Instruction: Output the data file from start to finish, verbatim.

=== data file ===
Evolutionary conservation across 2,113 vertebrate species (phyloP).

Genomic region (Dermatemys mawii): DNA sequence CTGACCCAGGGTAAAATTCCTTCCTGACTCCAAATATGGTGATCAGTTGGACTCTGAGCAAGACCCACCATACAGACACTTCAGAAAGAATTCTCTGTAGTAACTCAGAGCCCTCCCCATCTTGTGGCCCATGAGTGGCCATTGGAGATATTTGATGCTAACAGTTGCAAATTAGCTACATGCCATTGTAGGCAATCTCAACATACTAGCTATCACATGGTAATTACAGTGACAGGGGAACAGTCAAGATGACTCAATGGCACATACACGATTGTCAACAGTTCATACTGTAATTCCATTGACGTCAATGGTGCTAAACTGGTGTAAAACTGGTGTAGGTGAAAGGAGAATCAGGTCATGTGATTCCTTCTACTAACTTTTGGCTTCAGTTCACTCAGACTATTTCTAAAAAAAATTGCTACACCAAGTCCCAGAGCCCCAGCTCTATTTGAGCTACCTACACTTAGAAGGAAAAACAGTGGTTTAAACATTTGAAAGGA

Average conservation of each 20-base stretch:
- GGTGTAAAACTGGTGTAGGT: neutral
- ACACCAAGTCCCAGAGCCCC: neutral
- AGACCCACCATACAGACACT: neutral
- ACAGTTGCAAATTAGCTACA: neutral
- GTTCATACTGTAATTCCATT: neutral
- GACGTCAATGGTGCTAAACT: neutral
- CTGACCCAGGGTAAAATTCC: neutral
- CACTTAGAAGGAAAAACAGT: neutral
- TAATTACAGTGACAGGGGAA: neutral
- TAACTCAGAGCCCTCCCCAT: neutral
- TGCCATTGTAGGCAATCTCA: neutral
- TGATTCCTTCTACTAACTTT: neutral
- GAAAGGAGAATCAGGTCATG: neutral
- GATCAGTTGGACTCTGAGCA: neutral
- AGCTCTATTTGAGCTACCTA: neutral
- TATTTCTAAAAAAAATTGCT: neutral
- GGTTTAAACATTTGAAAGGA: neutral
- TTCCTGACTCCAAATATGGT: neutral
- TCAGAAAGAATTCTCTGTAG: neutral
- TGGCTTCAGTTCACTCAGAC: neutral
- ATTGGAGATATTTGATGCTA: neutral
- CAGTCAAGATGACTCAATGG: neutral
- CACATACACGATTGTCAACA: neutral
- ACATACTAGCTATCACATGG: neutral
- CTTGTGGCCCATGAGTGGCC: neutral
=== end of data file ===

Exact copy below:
Evolutionary conservation across 2,113 vertebrate species (phyloP).

Genomic region (Dermatemys mawii): DNA sequence CTGACCCAGGGTAAAATTCCTTCCTGACTCCAAATATGGTGATCAGTTGGACTCTGAGCAAGACCCACCATACAGACACTTCAGAAAGAATTCTCTGTAGTAACTCAGAGCCCTCCCCATCTTGTGGCCCATGAGTGGCCATTGGAGATATTTGATGCTAACAGTTGCAAATTAGCTACATGCCATTGTAGGCAATCTCAACATACTAGCTATCACATGGTAATTACAGTGACAGGGGAACAGTCAAGATGACTCAATGGCACATACACGATTGTCAACAGTTCATACTGTAATTCCATTGACGTCAATGGTGCTAAACTGGTGTAAAACTGGTGTAGGTGAAAGGAGAATCAGGTCATGTGATTCCTTCTACTAACTTTTGGCTTCAGTTCACTCAGACTATTTCTAAAAAAAATTGCTACACCAAGTCCCAGAGCCCCAGCTCTATTTGAGCTACCTACACTTAGAAGGAAAAACAGTGGTTTAAACATTTGAAAGGA

Average conservation of each 20-base stretch:
- GGTGTAAAACTGGTGTAGGT: neutral
- ACACCAAGTCCCAGAGCCCC: neutral
- AGACCCACCATACAGACACT: neutral
- ACAGTTGCAAATTAGCTACA: neutral
- GTTCATACTGTAATTCCATT: neutral
- GACGTCAATGGTGCTAAACT: neutral
- CTGACCCAGGGTAAAATTCC: neutral
- CACTTAGAAGGAAAAACAGT: neutral
- TAATTACAGTGACAGGGGAA: neutral
- TAACTCAGAGCCCTCCCCAT: neutral
- TGCCATTGTAGGCAATCTCA: neutral
- TGATTCCTTCTACTAACTTT: neutral
- GAAAGGAGAATCAGGTCATG: neutral
- GATCAGTTGGACTCTGAGCA: neutral
- AGCTCTATTTGAGCTACCTA: neutral
- TATTTCTAAAAAAAATTGCT: neutral
- GGTTTAAACATTTGAAAGGA: neutral
- TTCCTGACTCCAAATATGGT: neutral
- TCAGAAAGAATTCTCTGTAG: neutral
- TGGCTTCAGTTCACTCAGAC: neutral
- ATTGGAGATATTTGATGCTA: neutral
- CAGTCAAGATGACTCAATGG: neutral
- CACATACACGATTGTCAACA: neutral
- ACATACTAGCTATCACATGG: neutral
- CTTGTGGCCCATGAGTGGCC: neutral